The Health Care Blog

Roughly 25 million Americans have been subjected to unwanted medical treatment at some point in their lives, and that means we have a healthcare system that is not listening to patients. We all say we believe in patient-centered health care, and now we have a bill in the U.S. Congress that would put our money where our mouths are. Literally.

Senators Mark Warner (D-VA) and Johnny Isakson (R-GA) introduced legislation this month that would make sure Medicare recipients and their doctors know how much or how little treatment those patients would want as they approach the end of life.

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California Caps What Patients Pay For Pricey Drugs. Will Other States Follow?
Kaiser Health News

Expensive specialty medicines used to treat cancer and chronic illnesses have forced some very ill Americans to choose between getting proper treatment and paying their rent.

To ease the financial burden, the California agency that governs the state’s Affordable Care Act marketplace issued landmark rules recently that will limit the amount anyone enrolled in one of those plans can be charged each month for high-end medicine.

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Program to curb ‘doctor-shopping’ for drugs launches next week — but already there’s trouble
Sacramento Business Journal

A new system to prevent patients in California from obtaining overlapping drug prescriptions from multiple doctors is scheduled to launch July 1, but providers say it has problems.

The Controlled Substances Utilization Review and Evaluation System — better know as CURES — provides a database to help providers identify patients who are “doctor-shopping” for drugs.

State staffing and support for the initial program were decimated by budget cuts during the recession. The system, which is run by the California Department of Justice, was hard to use, the data old. Legislation signed into law in 2013 levied a $6 fee on provider licenses to generate money to modernize and staff the program.

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Boy Leukemia Patient Weighs in as Big Vaccine Exemption Vote Nears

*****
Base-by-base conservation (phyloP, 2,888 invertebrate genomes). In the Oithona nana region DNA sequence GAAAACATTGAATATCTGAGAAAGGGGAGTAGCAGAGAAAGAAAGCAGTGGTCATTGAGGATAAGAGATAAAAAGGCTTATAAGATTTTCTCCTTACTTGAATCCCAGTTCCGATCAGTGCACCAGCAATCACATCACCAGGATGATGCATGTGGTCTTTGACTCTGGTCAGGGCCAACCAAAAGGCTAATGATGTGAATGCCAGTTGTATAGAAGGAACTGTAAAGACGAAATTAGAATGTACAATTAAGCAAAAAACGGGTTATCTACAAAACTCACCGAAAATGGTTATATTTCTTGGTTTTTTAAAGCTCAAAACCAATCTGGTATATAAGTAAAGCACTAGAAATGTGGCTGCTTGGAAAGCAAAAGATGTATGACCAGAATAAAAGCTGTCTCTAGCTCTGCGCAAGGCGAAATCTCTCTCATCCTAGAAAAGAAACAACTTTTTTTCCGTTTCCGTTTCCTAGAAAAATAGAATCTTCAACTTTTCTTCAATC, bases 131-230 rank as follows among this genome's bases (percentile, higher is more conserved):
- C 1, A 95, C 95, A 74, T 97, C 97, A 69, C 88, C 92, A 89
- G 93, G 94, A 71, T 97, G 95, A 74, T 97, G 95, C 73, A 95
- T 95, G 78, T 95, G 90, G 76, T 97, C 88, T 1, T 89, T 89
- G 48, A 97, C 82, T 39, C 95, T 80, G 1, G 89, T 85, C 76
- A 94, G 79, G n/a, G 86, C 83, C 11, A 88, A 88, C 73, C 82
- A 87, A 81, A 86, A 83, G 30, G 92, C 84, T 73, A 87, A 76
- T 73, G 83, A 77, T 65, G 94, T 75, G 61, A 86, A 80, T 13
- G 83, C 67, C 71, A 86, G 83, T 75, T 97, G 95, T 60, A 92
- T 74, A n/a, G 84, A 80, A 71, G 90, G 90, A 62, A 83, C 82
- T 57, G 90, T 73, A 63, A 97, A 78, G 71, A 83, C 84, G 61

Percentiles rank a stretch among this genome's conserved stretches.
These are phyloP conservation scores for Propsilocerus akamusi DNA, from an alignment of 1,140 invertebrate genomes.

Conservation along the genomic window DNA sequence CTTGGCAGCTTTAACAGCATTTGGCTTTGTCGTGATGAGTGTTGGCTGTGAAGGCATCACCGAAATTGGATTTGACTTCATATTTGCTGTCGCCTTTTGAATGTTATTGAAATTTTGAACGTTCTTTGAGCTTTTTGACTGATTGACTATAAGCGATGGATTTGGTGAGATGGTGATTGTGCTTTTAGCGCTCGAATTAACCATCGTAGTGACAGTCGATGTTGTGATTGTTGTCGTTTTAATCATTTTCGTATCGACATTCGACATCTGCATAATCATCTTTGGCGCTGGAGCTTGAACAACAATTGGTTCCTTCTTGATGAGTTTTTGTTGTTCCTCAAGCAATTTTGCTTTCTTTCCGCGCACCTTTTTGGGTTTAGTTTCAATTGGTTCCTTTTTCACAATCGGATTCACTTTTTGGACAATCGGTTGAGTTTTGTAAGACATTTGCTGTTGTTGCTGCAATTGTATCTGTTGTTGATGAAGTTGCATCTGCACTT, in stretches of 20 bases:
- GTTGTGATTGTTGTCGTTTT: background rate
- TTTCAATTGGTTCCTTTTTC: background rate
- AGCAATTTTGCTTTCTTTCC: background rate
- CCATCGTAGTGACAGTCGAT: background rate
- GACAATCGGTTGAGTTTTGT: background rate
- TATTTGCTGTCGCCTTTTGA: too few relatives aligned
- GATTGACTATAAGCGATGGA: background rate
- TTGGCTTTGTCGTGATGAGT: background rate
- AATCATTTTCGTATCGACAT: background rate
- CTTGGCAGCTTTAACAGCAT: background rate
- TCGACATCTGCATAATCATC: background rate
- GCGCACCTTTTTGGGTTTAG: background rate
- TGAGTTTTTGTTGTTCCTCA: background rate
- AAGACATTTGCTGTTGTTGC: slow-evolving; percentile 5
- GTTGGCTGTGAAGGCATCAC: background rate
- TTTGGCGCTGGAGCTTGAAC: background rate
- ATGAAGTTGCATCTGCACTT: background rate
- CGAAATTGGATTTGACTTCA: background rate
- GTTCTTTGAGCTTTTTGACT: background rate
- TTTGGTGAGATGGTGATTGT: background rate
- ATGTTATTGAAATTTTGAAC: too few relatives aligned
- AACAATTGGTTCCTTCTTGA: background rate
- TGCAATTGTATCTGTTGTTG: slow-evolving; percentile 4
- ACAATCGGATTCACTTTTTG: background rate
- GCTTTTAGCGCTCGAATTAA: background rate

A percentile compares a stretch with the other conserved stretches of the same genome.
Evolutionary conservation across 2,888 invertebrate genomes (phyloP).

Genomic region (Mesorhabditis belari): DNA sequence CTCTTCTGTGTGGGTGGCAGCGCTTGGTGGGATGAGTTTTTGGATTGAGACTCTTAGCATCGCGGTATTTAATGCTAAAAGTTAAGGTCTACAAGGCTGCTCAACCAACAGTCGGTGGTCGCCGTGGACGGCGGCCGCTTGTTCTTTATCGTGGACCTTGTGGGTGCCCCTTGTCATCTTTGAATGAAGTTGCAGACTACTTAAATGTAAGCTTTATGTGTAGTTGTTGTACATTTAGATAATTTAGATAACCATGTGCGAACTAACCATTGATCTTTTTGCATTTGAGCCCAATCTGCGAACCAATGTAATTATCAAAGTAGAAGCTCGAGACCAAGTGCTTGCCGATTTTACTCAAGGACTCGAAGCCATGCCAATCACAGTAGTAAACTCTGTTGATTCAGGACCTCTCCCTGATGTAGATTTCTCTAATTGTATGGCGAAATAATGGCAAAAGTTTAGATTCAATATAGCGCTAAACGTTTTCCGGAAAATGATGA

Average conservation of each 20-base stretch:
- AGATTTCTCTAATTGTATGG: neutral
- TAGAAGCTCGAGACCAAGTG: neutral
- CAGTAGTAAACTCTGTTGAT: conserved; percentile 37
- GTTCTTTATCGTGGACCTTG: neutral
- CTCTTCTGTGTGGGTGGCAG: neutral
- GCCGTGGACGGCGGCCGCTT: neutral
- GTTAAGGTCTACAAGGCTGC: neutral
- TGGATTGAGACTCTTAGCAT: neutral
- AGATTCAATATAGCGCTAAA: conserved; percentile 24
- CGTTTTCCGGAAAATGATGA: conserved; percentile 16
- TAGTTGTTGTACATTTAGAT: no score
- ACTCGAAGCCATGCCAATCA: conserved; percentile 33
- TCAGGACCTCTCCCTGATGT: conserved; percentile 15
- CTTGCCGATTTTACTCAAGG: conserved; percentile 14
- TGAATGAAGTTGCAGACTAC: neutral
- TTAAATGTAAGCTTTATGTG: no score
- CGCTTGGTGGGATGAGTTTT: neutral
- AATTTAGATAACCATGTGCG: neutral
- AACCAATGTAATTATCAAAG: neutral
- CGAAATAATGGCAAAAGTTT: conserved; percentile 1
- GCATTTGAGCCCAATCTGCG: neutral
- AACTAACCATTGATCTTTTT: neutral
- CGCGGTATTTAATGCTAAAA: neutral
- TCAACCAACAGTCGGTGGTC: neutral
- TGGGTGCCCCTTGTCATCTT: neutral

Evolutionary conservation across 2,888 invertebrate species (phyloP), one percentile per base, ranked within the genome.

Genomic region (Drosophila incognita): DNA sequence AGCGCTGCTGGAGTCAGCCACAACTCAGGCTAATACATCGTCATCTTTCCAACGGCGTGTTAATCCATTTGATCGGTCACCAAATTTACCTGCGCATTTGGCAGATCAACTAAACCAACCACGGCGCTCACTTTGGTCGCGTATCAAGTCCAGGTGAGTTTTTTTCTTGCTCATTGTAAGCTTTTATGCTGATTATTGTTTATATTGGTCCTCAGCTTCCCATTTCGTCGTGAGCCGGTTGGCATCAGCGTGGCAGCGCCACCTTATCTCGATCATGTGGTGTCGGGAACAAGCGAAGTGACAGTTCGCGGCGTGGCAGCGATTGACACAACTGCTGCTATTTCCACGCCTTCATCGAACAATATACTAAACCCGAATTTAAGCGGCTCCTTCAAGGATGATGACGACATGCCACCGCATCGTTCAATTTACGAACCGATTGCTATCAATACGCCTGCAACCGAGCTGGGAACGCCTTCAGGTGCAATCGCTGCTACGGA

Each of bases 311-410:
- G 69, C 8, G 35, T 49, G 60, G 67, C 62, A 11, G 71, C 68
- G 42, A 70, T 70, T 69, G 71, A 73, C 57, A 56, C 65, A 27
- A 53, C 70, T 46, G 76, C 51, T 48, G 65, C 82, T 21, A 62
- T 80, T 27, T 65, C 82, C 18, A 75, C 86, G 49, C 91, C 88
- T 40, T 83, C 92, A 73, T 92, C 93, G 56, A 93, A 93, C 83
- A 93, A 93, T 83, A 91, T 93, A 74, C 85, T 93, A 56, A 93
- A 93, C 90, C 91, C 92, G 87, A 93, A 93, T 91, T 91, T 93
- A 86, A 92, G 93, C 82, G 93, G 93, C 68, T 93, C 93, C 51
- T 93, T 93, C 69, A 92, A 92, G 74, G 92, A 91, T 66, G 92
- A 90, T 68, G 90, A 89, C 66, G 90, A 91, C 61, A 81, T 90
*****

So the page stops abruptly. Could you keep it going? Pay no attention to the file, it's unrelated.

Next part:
KQED Radio

Rhett Krawitt, the 6-year-old Marin leukemia patient who became a vaccination poster child during the state measles outbreak that began in Disneyland, is going to Sacramento Wednesday to speak out in favor of SB277.

That bill, which would require all California children to be vaccinated in order to attend school, could come up for a floor vote in the state Assembly this week. SB277 has already passed the Senate.

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AMA Renews Call for ICD-10 Contingencies
HealthLeaders Media

Less than 100 days before the federally mandated switch to the ICD-10 diagnostic code, the American Medical Association is renewing its call for contingency plans to ensure that physicians struggling to meet the Oct. 1 implementation are not unfairly penalized, nor care disrupted.

“This transition to ICD-10, if it goes forward on Oct. 1, and that appears to be the current trajectory, [means] it is absolutely imperative that there is better end-to-end testing, a grace period, and hardship exemptions in place,” says recently elected AMA President Steven J. Stack, MD.

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Drug, Hospital M&A Spurs Big Insurers To Eye Mega-Deals
Yahoo! News

Big health insurers want to get bigger to cut costs and fatten profit, of course, but seem to be moving faster now to consolidate in response to mergers elsewhere in the health care system.

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When Does Workplace Wellness Become Coercive?
Kaiser Health News